-Mechanical (gravity or position):
Ex.: A car on a ramp.
Ex.: A battery, a handwarmer, a lightstick, a flashlight (have batteries that use chemicals), a grill, a car engine, a firefly, an athlete (they use chemicals to move), and a firecracker.
Ex.: A pulled-back slingshot.
Ex.: The sun
Ex.: A lightbulb
Ex.:P A Photoclavic Solar Cell, a battery, and a windmill.
Ex.: the sun, a grill, a lightstick, a firefly, a firecracker, a flashlight, and a Photoclavic Solar Cell (changes radiant energy to electrical energy.
-Mechanical (wind or motion):
Ex.: a bike, a radiometer, an athlete, a car engine, and a toy car.
Ex.: a firefly, the sun, a grill, a car engine, a firecracker, a flashlight, and a handwarmer
Ex.: a toy car and a firecracker
During the respiration process, animals inhale all of the gases in the atmosphere, but the only gas that is retained and not immediately exhaled is oxygen. Plants, however, take in and use carbon dioxide gas for photosynthesis. Carbon dioxide enters through tiny holes in a plant's leaves, flowers, branches, stems, and roots. Plants also require water to make their food. Depending on the environment, a plant's access to water will vary. For example, desert plants, like a cactus, have less available water than a lilypad in a pond, but every photosynthetic organism has some sort of adaptation, or special structure, designed to collect water. For most plants, roots are responsible for absorbing water.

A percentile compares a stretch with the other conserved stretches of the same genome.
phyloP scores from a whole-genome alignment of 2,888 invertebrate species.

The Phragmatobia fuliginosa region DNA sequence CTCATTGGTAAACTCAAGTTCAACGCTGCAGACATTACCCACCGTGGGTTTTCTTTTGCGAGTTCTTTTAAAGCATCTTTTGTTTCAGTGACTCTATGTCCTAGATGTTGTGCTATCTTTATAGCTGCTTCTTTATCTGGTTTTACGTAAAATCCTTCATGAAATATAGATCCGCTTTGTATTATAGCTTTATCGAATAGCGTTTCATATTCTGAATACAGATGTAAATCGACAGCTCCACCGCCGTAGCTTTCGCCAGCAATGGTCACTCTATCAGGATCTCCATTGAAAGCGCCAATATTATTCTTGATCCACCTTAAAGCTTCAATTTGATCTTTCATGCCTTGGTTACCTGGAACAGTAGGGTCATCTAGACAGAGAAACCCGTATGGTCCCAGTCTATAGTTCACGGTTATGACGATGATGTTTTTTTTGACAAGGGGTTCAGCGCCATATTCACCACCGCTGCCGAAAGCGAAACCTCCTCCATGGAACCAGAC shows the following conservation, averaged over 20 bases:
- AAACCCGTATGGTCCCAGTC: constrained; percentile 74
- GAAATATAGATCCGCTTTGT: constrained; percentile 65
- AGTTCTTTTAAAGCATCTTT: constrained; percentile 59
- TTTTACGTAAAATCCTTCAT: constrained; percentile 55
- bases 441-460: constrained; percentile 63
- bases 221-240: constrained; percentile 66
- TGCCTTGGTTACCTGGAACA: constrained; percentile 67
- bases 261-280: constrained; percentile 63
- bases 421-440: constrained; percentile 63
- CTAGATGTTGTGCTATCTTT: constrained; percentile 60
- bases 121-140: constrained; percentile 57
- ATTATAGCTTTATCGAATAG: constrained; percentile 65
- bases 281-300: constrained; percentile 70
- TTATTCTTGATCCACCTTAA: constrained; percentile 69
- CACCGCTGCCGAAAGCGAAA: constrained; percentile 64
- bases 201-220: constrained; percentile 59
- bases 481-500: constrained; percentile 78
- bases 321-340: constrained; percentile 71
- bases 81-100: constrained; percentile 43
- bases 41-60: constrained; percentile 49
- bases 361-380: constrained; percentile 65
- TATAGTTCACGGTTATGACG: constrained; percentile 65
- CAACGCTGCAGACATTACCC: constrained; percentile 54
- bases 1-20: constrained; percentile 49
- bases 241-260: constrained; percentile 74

The last requirement for photosynthesis is an important one because it provides the energy to make sugar. How does a plant take carbon dioxide and water molecules and make a food molecule? The Sun! The energy from light causes a chemical reaction that breaks down the molecules of carbon dioxide and water and reorganizes them to make the sugar (glucose) and oxygen gas. After the sugar is produced, it is then broken down by the mitochondria into energy that can be used for growth and repair. The oxygen that is produced is released from the same tiny holes through which the carbon dioxide entered. Even the oxygen that is released serves another purpose. Other organisms, such as animals, use oxygen to aid in their survival.